Related to those embracing the LGBT agendas, their so often falsely labeling Christians as homophobic and hate-filled for taking biblical stands has resulted in many Christians seeking to fit into the LGBT definition of niceness by abandoning or departing from those stands. But our seeking to be nice has not stopped the LGBT folks from seeking to curb our 1st Amendment rights as Christians has it? No, they are quite content to trample upon our rights aren’t they? That being so reveals the ruse of labeling Christians as homophobes and hate-filled to accomplish the LGBT agendas doesn’t it? Tragically, we now even see many individual Christians, denominations, and organizations pandering before the LGBT agendas by rejecting, ignoring, or wrongly interpreting many passages of scripture that contradict their agendas. The time has long passed for we Christians to passively play in the cultural sands with those opposing God’s ways and seeking to diminish our effectiveness with taunts of “not nice” while our world goes to hell in the proverbial handbasket. It is time to stand up!

Last but not least, let us not forget the convoluted thinking that surrounds the use of the biblical word “love” as it applies to our remaining silent in the face of godless and immoral agendas. Those championing such agendas often seek to convince us that not supporting or standing against those agendas is unloving. Of course, that is done so we will become or remain silent. Yet, such people never want to be reminded of the words of 1 Corinthians 13:6 (NKJ), which tells us that love “does not rejoice at iniquity, but rejoices in the truth.” Based on that verse, we see that it is actually unloving to not present the truth of God’s word related to any number of immoral and godless agendas, much in the same way as it is unloving to not warn a child about the danger of a hot stove or poisonous snakes. Standing back and saying nothing as our culture continues devolving morally into greater ungodliness is not loving. In fact, it is quite the opposite. Now is not the time to remain silent. Now is the time to speak up!

For Christians, bucking up, standing up, and speaking out in the face of godless and immoral agendas should never be about forays into the flesh. Such forays often smack of the hatred of others, a penchant for name-calling, and any number of other biblically unsupportable methods. No, ours is not a battle that will be won by carnal and ungodly methods (2 Cor. 10:3-6). Rather, our battle first occurs in the realm of the spirit, with us bathing the stands we will take in prayer (Eph. 6:18). Buoyed by those prayers and filled with His boldness, let us speak the truth in love (Eph. 4:15). Let us no longer fall prey to compromise, that siren-voice, which heeded, makes our witness for Christ about as effective as a cooked spaghetti noodle being substituted for a steel girder in the construction of a skyscraper. Let us not be sidetracked by those who tout godless agendas to coax our focus off of passages of scripture that would rouse us to godly action if our focus was not so diverted. Let us not heed the ways of misplaced priorities, occurring when we love the praise of the world more than the praise of God. As Christians, the task before us is not insurmountable, yet it will only be accomplished as we rely on His power and wisdom. Bible-believing Christians: It is time for us to buck up! It is time for us to stand up! It is time for us to speak up!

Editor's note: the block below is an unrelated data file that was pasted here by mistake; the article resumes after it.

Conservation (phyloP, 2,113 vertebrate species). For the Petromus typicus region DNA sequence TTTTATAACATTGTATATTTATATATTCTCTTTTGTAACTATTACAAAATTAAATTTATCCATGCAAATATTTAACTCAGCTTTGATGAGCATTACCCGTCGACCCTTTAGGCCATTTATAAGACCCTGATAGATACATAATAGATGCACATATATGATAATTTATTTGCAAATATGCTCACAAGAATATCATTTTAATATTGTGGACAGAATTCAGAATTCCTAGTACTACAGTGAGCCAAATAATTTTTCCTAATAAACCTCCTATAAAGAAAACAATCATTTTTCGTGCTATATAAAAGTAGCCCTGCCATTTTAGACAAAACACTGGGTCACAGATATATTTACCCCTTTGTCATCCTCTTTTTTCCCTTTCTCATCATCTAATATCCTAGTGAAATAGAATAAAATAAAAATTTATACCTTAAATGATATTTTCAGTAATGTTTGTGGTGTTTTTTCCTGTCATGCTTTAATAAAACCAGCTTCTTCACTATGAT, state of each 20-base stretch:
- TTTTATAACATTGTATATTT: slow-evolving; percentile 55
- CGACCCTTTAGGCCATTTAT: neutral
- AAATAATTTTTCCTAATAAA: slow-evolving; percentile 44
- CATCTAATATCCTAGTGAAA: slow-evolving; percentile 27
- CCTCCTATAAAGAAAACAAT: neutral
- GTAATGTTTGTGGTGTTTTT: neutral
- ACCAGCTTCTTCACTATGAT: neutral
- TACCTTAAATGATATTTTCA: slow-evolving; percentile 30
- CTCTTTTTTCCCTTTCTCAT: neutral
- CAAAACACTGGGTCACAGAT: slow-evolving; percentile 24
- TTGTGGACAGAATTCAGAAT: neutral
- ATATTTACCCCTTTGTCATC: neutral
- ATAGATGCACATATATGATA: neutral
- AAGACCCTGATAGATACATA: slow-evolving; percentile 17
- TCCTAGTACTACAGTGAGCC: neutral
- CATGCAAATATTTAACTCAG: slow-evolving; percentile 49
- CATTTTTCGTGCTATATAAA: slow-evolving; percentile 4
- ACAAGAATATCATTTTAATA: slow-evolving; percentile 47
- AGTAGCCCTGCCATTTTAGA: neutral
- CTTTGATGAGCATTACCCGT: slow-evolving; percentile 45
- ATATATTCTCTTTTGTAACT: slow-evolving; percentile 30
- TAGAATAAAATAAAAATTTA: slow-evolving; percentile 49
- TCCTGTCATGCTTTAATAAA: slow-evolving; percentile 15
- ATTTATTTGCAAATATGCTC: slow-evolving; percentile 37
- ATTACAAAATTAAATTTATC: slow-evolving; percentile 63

Galatians 6:7-8 (NKJ) – 7 Do not be deceived, God is not mocked, for whatever a man sows that he will also reap. 8 For he who sows to the flesh, will of the flesh reap corruption, but he who sows to the spirit will of the Spirit reap everlasting life.

In the 20th century mankind in the West largely discarded a biblical worldview in favor of a secular one. Embracing secularism and its evil spawn, moral relativity, mankind placed himself in the position of God as the arbiter of good and evil. Viewed in light of the moral absolutes contained in the Bible, mankind’s tenure as the god of morality and ethics has been a dismal failure. To assure us of this fact, all we have to do is objectively peruse the moral climate in the West. Our culture is adrift on the deceptive see of secularism, resulting in this time where “everyone did what was right in his own eyes” (Judges 21:25, NKJ).

Yet, a question of significant import looms on the accountability horizon. Does rejecting a biblical worldview relieve us of the moral accountability related to that view? Obviously, many, most, or all of those who ignore, denigrate, or reject the validity of a biblical worldview will seek to assure us that a biblical view was never a sound perspective. That being so, they will tell us it was an antiquated view and was worthy of being discarded long ago. Of course, that perception is somewhat akin to a renter knowing the rules he or she must follow when renting a property and then discarding those rules when the owner has returned to his or her abode. Yet, when the owner returns, he or she will hold the renter accountable for any damage done to the property. The owner will not consider the renter’s assertions that he or she discarded the rules as a viable reason for the renter to forgo accountability. The owner, rightfully so, will hold the renter accountable.